"Core strengthening" is often considered a panacea for low back pain, and a lack of "core strength" is often blamed for low back pain! Neither one is accurate. In reality, most people with back pain, limited movement and poor posture are suffering from Sensory Motor Amnesia.

The muscles of the core respond involuntarily to stress reflexes by twisting or rotating  to avoid pain or injury (Trauma Reflex), slumping and drawing inward (Red Light/Startle Reflex) and contracting the back (Green Light/Landau Response) to move forward. If you continuously repeat these actions, the muscles of the core learn to stay tight, short and overly contracted. Strengthening muscles that have habituated to stress reflexes is a recipe for more pain. It simply doesn't work and can sometimes cause harm.

What is "the core" anyway?

"The core" of the body comprises the front, sides d5c71e70ed10d57c667d879908bb48ccand back of the body, from the skull to the pelvic floor and out to the hips. It is not just those abdominal muscles that we are told to suck in and draw up in order to support the back. The core includes the deep muscles of the back that flex and extend our spine and the muscles of the waist (which strap our ribcage to our pelvis) that allow us to laterally flex as well as twist. It is like a girdle of muscles that strap the upper and lower halves of the body to each other.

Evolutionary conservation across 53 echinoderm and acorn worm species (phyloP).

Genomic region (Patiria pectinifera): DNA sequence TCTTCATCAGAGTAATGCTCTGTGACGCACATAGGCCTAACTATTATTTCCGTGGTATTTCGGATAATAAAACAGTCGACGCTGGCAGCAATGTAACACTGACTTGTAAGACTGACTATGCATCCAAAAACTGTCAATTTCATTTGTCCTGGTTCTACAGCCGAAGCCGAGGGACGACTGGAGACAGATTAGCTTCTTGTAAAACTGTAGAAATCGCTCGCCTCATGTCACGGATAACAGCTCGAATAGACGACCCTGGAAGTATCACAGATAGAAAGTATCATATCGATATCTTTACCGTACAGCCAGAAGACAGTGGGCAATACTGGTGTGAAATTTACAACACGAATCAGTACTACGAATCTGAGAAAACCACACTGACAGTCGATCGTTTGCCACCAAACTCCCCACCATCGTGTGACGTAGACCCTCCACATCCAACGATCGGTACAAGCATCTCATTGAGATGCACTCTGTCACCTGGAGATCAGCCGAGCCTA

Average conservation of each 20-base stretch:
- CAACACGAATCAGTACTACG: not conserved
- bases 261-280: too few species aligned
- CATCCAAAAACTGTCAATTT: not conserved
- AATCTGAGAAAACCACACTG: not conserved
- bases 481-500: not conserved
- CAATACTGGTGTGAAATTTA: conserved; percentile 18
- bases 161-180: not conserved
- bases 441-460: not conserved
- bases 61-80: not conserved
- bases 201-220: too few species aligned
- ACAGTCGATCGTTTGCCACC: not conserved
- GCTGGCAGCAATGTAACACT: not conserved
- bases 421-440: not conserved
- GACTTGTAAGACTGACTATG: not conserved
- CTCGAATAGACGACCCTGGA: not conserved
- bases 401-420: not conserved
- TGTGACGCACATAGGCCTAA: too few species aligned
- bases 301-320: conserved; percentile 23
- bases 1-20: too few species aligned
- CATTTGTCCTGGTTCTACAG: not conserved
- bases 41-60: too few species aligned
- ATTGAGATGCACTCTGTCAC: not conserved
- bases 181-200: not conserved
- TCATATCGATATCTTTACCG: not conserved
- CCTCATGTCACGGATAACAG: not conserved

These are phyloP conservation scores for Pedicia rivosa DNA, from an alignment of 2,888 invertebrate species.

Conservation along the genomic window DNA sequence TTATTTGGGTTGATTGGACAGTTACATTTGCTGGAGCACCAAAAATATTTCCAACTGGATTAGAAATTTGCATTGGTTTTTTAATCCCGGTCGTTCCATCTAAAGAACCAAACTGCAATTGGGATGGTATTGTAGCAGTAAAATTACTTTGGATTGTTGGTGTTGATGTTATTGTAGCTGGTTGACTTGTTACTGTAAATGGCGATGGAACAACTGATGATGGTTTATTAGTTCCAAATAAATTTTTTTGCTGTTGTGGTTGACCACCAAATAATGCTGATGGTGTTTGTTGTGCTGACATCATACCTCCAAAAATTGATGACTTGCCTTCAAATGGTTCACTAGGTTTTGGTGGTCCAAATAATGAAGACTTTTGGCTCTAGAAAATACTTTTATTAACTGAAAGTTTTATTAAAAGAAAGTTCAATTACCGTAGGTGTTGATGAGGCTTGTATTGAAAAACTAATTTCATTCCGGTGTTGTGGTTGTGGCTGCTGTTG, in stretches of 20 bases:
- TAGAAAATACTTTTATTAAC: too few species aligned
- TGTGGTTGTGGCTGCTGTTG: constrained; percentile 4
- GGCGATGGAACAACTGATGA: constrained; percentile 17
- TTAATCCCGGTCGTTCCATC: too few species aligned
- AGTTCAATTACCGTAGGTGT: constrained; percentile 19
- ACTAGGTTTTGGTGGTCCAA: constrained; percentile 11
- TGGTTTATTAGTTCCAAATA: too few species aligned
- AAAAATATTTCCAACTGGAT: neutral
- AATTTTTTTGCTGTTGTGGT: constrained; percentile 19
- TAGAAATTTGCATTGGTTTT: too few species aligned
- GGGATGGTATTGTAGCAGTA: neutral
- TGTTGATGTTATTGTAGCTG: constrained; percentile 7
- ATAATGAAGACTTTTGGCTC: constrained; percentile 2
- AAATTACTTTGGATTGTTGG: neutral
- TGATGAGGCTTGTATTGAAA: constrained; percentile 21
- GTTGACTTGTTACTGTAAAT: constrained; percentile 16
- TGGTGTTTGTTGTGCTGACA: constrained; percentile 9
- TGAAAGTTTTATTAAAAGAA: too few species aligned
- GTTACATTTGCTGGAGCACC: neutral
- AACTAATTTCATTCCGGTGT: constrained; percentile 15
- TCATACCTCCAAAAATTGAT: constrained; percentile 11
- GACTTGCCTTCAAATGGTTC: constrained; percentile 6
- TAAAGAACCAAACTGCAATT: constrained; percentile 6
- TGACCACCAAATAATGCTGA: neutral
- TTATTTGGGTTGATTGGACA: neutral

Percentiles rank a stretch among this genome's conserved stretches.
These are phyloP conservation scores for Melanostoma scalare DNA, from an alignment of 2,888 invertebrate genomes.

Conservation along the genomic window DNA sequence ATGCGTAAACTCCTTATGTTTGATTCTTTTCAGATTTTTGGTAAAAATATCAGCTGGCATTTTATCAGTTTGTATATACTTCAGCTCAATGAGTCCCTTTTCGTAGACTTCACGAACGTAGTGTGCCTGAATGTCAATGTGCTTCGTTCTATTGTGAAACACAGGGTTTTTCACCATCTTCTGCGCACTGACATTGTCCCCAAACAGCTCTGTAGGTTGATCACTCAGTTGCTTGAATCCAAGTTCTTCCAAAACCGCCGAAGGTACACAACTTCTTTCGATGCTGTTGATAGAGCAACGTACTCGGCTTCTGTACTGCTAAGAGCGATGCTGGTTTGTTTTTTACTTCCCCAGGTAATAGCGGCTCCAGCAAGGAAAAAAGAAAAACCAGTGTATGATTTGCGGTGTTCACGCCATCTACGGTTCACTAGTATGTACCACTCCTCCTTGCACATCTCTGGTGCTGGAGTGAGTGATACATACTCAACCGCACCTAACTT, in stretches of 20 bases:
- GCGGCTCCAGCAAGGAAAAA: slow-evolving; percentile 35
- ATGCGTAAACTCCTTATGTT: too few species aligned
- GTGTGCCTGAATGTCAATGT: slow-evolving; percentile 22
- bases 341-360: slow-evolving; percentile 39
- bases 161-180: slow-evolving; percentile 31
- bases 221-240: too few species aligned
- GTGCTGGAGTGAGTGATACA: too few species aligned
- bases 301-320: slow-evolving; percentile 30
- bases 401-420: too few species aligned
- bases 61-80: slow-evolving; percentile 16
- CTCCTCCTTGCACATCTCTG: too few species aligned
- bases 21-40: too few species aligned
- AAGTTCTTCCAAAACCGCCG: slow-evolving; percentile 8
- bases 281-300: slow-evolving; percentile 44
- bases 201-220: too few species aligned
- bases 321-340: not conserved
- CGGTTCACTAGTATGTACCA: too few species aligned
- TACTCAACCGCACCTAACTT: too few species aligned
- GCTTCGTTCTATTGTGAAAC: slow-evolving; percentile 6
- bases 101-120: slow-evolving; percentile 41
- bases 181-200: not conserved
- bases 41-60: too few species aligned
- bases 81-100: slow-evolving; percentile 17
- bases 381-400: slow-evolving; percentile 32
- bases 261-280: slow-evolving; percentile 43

Repeatedly contracting your abdominals (as one does with sit-ups) creates excessive muscle tension that can prevent fluid, efficient and pain-free movement. Overly contracted abdominal muscles contribute to back pain, neck pain and pelvic floor dysfunction. When the muscles of the back, waist and abdominals are supple, relaxed, and fully under the brain's control, movement is easy and efficient. The trouble is, most people can tighten their core but cannot fully relax it. This poses a problem when it comes to strengthening for long term health and fitness.

Hanna Somatics helps strengthen the core and relieve low back pain by restoring full brain control of the muscles.

Hanna Somatic exercises do not intentionally teach you to strengthen the muscles of the posture pillow excore. They teach you to regain voluntary control over those muscles of your core which are, for most people, in a state of Sensory Motor Amnesia. They restore full muscle length at the brain level through slow, aware movement, and pandiculation so you can regain balance and have a supple core whose long muscles can flex, extend, side bend, and rotate voluntarily. Hanna Somatics doesn't take the place of the movement you love to do; it prepares you to do what like, only better.  Hanna Somatic Exercises teach you to find your own comfortable, neutral posture for support of your spine as you learn to sense and control your muscles from the inside out.

Is it important to strengthen the core?

Yes, it's important to be strong and it doesn't have to be a burden - one more thing you feel obligated to do in your busy life. It all depends on how you do it and what you choose to do.

We all need to be strong. Being strong stresses our skeleton in a good way, and can prevent osteoporosis as it aids in bone density. Strong muscles that the brain can control support and stabilize you in any given task so that you can maintain your physical independence as you age. Somatic Exercises improve your sensory motor awareness so you can self-monitor and self-correct your movement and posture in response to the stresses of life.

In another post I will discuss some ideas for functional daily strengthening that will be less of a burden and can be integrated into your life.